A second argument may optionally be supplied, which should be a constant integer. If this is given, it identifies a single character of the name to be printed (zero-indexed).
\i{int}
Displays the value of int, which can be an arbitrary integer expression.

You may optionally supply a minimum length, of the format \i:length{int}; if this is supplied, the number will be left-padded with zeroes to ensure that it is always at least length digits.
\s{str}
Displays the value of the string variable str.
\size{[pixels]}
pixels is optional. If it is given, the font size will be set to that size; if it is not, the font size will be reset to the default.
\c{idx[bg_idx]}
Sets the colour of the following text. The values are indices to the game's palette, which is defined in gameexe.ini with the #COLOR_TABLE command. \c can also be used without any arguments, which resets the colours to their defaults.

For example, if COLOR_TABLE.001 were red and COLOR_TABLE.002 were green, someone addicted to pointless examples could write
'I like using \c{1}red\c{} text, and sometimes \ \c{1, 2}red with a green shadow\c{}.'


This control code behaves in the same way as the FontColour() function: the colour will be reset automatically at the end of the string. If you want to set multiple strings in the same non-default colour, you will have to use \c at the start of all of them.
\ruby{text}={gloss}
Used to display interlinear glosses or ruby, also known as furigana. text will be displayed normally, with gloss printed above it in small type.

You must set the #WINDOW.LUBY_SIZE (sic) variable for the current window to an appropriate size in order to use this control code.
\e{index, [size]}
\em{...}
Prints a bitmapped character or icon at the current point in the text. \e prints the bitmap in full colour; \em takes its alpha channel and displays that in the current font colour.

Bitmaps are drawn from files defined with the #E_MOJI settings in gameexe.ini. You must define at least E_MOJI.000 in order to use these codes. If multiple files are defined, they should contain the same characters at different sizes.

The bitmap used is always the largest available that is in height smaller than or equal to the current font size; if no matching bitmap is available, a space is left. The optional size argument can be used to force the font size to a particular size temporarily, to select a particular size manually. Note however that in the current implementation it also resets the font size to the window's default - you will have to follow it with a \size code if you were working at a different size.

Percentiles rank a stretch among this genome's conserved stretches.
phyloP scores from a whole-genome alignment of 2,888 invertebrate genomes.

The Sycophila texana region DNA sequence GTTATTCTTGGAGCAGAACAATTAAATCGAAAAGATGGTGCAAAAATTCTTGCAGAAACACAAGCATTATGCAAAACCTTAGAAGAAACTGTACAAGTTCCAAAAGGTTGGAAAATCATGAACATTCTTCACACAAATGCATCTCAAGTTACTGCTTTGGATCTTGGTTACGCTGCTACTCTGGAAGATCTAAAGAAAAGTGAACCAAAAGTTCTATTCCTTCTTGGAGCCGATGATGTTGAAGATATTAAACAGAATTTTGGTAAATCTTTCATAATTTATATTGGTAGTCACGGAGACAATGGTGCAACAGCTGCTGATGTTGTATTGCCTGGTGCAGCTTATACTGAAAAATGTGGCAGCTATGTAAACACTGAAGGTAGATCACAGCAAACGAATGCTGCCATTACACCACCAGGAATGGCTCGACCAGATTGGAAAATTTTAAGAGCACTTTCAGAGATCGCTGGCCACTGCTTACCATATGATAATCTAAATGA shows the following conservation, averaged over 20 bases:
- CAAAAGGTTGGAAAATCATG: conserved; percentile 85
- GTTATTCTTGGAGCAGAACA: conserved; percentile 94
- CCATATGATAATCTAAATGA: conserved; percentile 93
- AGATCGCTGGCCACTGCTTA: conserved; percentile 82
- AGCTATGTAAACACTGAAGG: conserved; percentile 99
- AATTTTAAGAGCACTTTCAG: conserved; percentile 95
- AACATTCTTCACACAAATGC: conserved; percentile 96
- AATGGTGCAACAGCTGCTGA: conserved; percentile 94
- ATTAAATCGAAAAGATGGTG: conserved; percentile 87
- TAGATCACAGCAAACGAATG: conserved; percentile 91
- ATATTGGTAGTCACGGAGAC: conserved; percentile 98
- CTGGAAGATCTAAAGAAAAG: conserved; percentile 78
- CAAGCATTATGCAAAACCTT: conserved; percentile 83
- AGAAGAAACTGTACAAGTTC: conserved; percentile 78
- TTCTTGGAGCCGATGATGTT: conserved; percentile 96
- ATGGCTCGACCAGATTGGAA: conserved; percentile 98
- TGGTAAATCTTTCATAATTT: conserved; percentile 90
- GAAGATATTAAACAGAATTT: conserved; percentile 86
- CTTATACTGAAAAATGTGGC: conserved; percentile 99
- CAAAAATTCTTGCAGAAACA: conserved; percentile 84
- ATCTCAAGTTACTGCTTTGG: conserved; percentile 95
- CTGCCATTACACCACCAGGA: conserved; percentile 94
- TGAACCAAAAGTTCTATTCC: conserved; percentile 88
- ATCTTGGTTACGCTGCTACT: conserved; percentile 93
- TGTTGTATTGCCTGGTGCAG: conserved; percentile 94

\mv{x y}
\mvx{x}
\mvy{y}
Move the insertion point (i.e. the offset of the next character) by (x, y) pixels.

If the new offset is beyond the right-hand margin of the text window, the text will automatically wrap, effectively placing it at the start of the next line instead. Other margins are not checked, but text will always be clipped to the window margins; you can place text above or to the left of the window, but only those parts of letters within the margins will be displayed.

There are three major uses for these codes. The first is character composition by overprinting:
#const cw = gameexe('WINDOW.000.MOJI_SIZE') / 2 + gameexe('WINDOW.000.MOJI_REP', 0) / 2 'A t^\mvx{-cw}ete-`\mvx{-cw}a-t^\mvx{-cw}ete with Sayuri' page
displays “a tête-à-tête with Sayuri” fairly reliably, even though the accented characters do not exist in most Japanese fonts. (Note the code that calculates the width in pixels of a Latin character - this would need modifying if you were not printing to window 0, or not using the default font size.)

The second use is printing superscript and subscript text:
'\size{26}x\size{16}\mvy{-1}2\mvy{1}\size{26}' // x^{2} ' +\mvx{8}' // + 'log\mv{1,13}\size{18}16\size{26}\mv{6,-13}y' // \log_{16} y '\mvx{8}=\mvx{8}z\size{}' // = z page
displays a reasonably nicely spaced version of “x2 + log16 y = z” in most fonts (observe the use of \mvx{8} to insert a narrower-than-usual space).

The final use is printing non-square bitmapped characters: '\e{0}\mvx{-4}' would be a suitable way to display a bitmap containing a character four pixels narrower than the font height.

These codes are also used by the rlBabel DLL to implement proportional text output (see 6.1.2 and the rlBabel source code for implementation details).
\pos{x y}
\posx{x}
\posy{y}
As \mv etc., except that the coordinates are interpreted as absolute offsets from the origin, rather than relative to the current insertion point.

3.5.4  Names

As display strings are normally used for game text, RealLive naturally provides means for identifying character names. This is accomplished with the \name control code.